Holli Yeoh

“Long Tail” Bind Off


Ack, my internet connection went down for a couple of days. After the cable company tech said there was nothing more he could do for me to correct the problem and that I will have to take my computer in to be checked, my husband was able to get it back online. The mysteries of computers … . Oh, and aren’t husbands great?!

As promised, I’ll detail how I make a bind off look just like a long tail cast on. I examined my cast on edge carefully and picked it apart. This is what I came up with. At the time I hadn’t come across this bind off in some of the current basic reference books. I suppose you could say that I “unvented” it because since then, I’ve found it in June Hemmons Hiatt’s The Principles of Knitting: Methods and Techniques of Hand Knitting
(sadly out of print) and Montse Stanley’s Knitter’s Handbook : A Comprehensive Guide to the Principles and Techniques of Handknitting which are both excellent resources to have in your library.

I’m using contrasting coloured yarns for the purpose of illustration.

longtail BO 1

Start by cutting your working yarn and leaving a long tail—about 3 ½  to 4 times longer than the width of the knitting. Thread it onto a blunt-tipped tapestry needle.

long tail BO 2

Insert the tapestry needle into the second stitch on your left-hand knitting needle as if to knit and pull the yarn through.

long tail BO 3

Insert the tapestry needle into the first stitch as if to purl and pull the yarn through. Drop the first stitch off the knitting needle. Take care not to pull too tightly—this is how you control the tension of your bound-off edge.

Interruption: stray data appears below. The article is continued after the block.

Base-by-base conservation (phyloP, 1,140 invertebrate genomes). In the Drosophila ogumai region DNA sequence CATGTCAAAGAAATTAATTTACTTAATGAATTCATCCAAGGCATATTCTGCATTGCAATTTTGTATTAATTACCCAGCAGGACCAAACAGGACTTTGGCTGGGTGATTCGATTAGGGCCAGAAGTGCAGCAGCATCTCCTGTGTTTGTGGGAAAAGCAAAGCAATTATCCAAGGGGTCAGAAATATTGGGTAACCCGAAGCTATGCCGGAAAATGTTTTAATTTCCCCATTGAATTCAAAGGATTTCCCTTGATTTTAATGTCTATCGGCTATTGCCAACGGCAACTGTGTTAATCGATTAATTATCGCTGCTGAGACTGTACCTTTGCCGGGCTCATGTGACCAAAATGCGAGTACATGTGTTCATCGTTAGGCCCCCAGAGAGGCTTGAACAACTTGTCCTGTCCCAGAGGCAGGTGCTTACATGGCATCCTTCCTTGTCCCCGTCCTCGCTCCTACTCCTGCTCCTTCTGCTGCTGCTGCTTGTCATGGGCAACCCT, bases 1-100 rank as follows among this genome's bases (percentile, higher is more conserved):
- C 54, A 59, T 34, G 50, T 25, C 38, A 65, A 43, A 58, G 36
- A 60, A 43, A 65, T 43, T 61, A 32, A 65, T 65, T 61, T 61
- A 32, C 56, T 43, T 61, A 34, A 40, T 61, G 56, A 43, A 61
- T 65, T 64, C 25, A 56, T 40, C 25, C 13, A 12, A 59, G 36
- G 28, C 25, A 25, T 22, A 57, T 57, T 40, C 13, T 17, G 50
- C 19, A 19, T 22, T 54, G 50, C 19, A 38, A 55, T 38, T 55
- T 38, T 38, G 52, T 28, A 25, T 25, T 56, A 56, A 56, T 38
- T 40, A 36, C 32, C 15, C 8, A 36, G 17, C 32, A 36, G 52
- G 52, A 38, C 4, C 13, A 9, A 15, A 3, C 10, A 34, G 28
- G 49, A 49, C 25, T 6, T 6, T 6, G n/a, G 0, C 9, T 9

long tail BO 4 long tail BO 5

Repeat the last two steps until you’ve bound off all your stitches. 

RS WS

These two photos compare both the cast-on and bound-off edges on both sides of the work. They look the same. (Click any photos to enlarge.)

Tangled sleeves

The sleeve for my cardigan is now finished, using this bind off method. Can you tell which sleeve has the cast on  edge and which has the bind off edge? I would consider the surgery and unqualified success!

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4 Comments »

  1. truefeather77 said,

    May 20, 2012 at 2:39 pm

    I was a little confused by this one. When you say, “Pull the yarn through,” do you mean:
    1. Pull it forward like a knitting stitch, a loop? or
    2. Pull it through like sewing, where the needle passes from one side of the fabric to the other, pulling the rest of the yarn behind it?

    I think it must be the second one, but it might be helpful to others (non-pros, like me) to add a word or two to clear that up. Thanks so much! I love long-tail cast-on, and this will be a great matching finish.

  2. Holli said,

    May 20, 2012 at 3:11 pm

    Good question. It’s option #2. Pull the whole length of the yarn through the stitch as if you’re sewing. You don’t want to end up with a loop like a knitted stitch.

  3. Kristine said,

    March 10, 2013 at 4:27 pm

    I am SO glad I came across your site this is exactly what I was looking for to finish the baby blanket I am working on… Thank you very much and I will be bookmarking your site to catch up on any other knitting tips you have :-)

  4. Holli said,

    March 10, 2013 at 4:42 pm

    Happy to help!

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